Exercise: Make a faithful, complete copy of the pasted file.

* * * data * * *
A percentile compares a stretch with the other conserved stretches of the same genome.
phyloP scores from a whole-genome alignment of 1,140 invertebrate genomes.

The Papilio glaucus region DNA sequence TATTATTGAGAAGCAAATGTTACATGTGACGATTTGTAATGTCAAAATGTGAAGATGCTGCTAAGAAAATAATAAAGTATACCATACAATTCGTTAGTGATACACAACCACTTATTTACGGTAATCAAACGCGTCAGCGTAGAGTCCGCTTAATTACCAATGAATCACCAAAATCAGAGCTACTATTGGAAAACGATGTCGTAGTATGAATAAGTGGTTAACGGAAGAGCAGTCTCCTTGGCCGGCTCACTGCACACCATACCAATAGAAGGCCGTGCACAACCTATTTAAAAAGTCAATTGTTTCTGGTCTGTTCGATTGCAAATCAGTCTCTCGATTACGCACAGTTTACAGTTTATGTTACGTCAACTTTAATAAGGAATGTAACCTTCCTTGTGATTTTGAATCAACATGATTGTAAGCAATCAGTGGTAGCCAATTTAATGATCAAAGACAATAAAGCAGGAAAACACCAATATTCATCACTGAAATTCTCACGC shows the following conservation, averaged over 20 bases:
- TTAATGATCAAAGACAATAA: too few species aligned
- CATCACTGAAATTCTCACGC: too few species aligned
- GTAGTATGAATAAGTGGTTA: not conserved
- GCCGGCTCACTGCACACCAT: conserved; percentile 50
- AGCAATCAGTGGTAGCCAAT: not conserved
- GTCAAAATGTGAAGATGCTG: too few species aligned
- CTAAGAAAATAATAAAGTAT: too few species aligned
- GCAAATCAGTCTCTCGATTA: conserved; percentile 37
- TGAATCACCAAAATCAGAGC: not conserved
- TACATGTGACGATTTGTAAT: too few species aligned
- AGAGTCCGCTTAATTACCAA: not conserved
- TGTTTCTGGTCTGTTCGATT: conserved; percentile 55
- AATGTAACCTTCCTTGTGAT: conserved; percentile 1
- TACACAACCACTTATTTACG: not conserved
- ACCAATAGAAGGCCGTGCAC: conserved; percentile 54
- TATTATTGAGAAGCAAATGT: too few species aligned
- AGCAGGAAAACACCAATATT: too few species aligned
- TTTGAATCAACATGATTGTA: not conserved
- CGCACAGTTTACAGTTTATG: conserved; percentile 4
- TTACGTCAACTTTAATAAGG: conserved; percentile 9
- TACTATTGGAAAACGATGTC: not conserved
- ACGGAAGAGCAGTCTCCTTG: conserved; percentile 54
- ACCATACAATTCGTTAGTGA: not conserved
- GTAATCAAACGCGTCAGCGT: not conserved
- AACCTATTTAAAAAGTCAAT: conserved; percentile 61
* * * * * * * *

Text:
A percentile compares a stretch with the other conserved stretches of the same genome.
phyloP scores from a whole-genome alignment of 1,140 invertebrate genomes.

The Papilio glaucus region DNA sequence TATTATTGAGAAGCAAATGTTACATGTGACGATTTGTAATGTCAAAATGTGAAGATGCTGCTAAGAAAATAATAAAGTATACCATACAATTCGTTAGTGATACACAACCACTTATTTACGGTAATCAAACGCGTCAGCGTAGAGTCCGCTTAATTACCAATGAATCACCAAAATCAGAGCTACTATTGGAAAACGATGTCGTAGTATGAATAAGTGGTTAACGGAAGAGCAGTCTCCTTGGCCGGCTCACTGCACACCATACCAATAGAAGGCCGTGCACAACCTATTTAAAAAGTCAATTGTTTCTGGTCTGTTCGATTGCAAATCAGTCTCTCGATTACGCACAGTTTACAGTTTATGTTACGTCAACTTTAATAAGGAATGTAACCTTCCTTGTGATTTTGAATCAACATGATTGTAAGCAATCAGTGGTAGCCAATTTAATGATCAAAGACAATAAAGCAGGAAAACACCAATATTCATCACTGAAATTCTCACGC shows the following conservation, averaged over 20 bases:
- TTAATGATCAAAGACAATAA: too few species aligned
- CATCACTGAAATTCTCACGC: too few species aligned
- GTAGTATGAATAAGTGGTTA: not conserved
- GCCGGCTCACTGCACACCAT: conserved; percentile 50
- AGCAATCAGTGGTAGCCAAT: not conserved
- GTCAAAATGTGAAGATGCTG: too few species aligned
- CTAAGAAAATAATAAAGTAT: too few species aligned
- GCAAATCAGTCTCTCGATTA: conserved; percentile 37
- TGAATCACCAAAATCAGAGC: not conserved
- TACATGTGACGATTTGTAAT: too few species aligned
- AGAGTCCGCTTAATTACCAA: not conserved
- TGTTTCTGGTCTGTTCGATT: conserved; percentile 55
- AATGTAACCTTCCTTGTGAT: conserved; percentile 1
- TACACAACCACTTATTTACG: not conserved
- ACCAATAGAAGGCCGTGCAC: conserved; percentile 54
- TATTATTGAGAAGCAAATGT: too few species aligned
- AGCAGGAAAACACCAATATT: too few species aligned
- TTTGAATCAACATGATTGTA: not conserved
- CGCACAGTTTACAGTTTATG: conserved; percentile 4
- TTACGTCAACTTTAATAAGG: conserved; percentile 9
- TACTATTGGAAAACGATGTC: not conserved
- ACGGAAGAGCAGTCTCCTTG: conserved; percentile 54
- ACCATACAATTCGTTAGTGA: not conserved
- GTAATCAAACGCGTCAGCGT: not conserved
- AACCTATTTAAAAAGTCAAT: conserved; percentile 61